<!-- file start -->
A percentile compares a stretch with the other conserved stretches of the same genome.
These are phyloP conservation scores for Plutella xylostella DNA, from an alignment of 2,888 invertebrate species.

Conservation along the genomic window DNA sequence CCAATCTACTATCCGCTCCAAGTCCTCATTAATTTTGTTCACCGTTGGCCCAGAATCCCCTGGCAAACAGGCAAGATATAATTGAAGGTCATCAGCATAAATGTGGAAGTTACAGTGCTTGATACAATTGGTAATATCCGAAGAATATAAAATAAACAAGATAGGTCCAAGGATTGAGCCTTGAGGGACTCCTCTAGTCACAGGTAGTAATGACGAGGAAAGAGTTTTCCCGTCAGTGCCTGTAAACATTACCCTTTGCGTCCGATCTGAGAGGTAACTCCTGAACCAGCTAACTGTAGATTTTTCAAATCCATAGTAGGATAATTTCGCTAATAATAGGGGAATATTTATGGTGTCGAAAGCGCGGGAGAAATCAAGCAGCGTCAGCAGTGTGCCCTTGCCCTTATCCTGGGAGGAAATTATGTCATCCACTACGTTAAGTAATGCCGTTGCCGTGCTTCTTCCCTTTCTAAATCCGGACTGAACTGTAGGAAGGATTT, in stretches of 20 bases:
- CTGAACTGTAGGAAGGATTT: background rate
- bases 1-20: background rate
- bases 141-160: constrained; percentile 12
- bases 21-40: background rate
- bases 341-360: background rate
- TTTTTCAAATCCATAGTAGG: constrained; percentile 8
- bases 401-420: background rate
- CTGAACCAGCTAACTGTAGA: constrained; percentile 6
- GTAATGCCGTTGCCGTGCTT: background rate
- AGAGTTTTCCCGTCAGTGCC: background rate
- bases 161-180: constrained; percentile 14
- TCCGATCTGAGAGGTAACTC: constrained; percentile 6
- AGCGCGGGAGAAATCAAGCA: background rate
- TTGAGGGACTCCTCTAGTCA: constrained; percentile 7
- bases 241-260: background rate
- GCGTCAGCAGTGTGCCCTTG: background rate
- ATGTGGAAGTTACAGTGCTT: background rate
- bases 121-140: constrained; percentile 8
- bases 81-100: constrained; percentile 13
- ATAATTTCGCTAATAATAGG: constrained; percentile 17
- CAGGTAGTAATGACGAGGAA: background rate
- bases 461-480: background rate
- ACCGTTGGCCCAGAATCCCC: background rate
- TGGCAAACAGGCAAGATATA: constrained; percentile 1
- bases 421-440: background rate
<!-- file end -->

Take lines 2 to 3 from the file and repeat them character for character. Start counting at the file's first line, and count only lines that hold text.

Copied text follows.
These are phyloP conservation scores for Plutella xylostella DNA, from an alignment of 2,888 invertebrate species.

Conservation along the genomic window DNA sequence CCAATCTACTATCCGCTCCAAGTCCTCATTAATTTTGTTCACCGTTGGCCCAGAATCCCCTGGCAAACAGGCAAGATATAATTGAAGGTCATCAGCATAAATGTGGAAGTTACAGTGCTTGATACAATTGGTAATATCCGAAGAATATAAAATAAACAAGATAGGTCCAAGGATTGAGCCTTGAGGGACTCCTCTAGTCACAGGTAGTAATGACGAGGAAAGAGTTTTCCCGTCAGTGCCTGTAAACATTACCCTTTGCGTCCGATCTGAGAGGTAACTCCTGAACCAGCTAACTGTAGATTTTTCAAATCCATAGTAGGATAATTTCGCTAATAATAGGGGAATATTTATGGTGTCGAAAGCGCGGGAGAAATCAAGCAGCGTCAGCAGTGTGCCCTTGCCCTTATCCTGGGAGGAAATTATGTCATCCACTACGTTAAGTAATGCCGTTGCCGTGCTTCTTCCCTTTCTAAATCCGGACTGAACTGTAGGAAGGATTT, in stretches of 20 bases: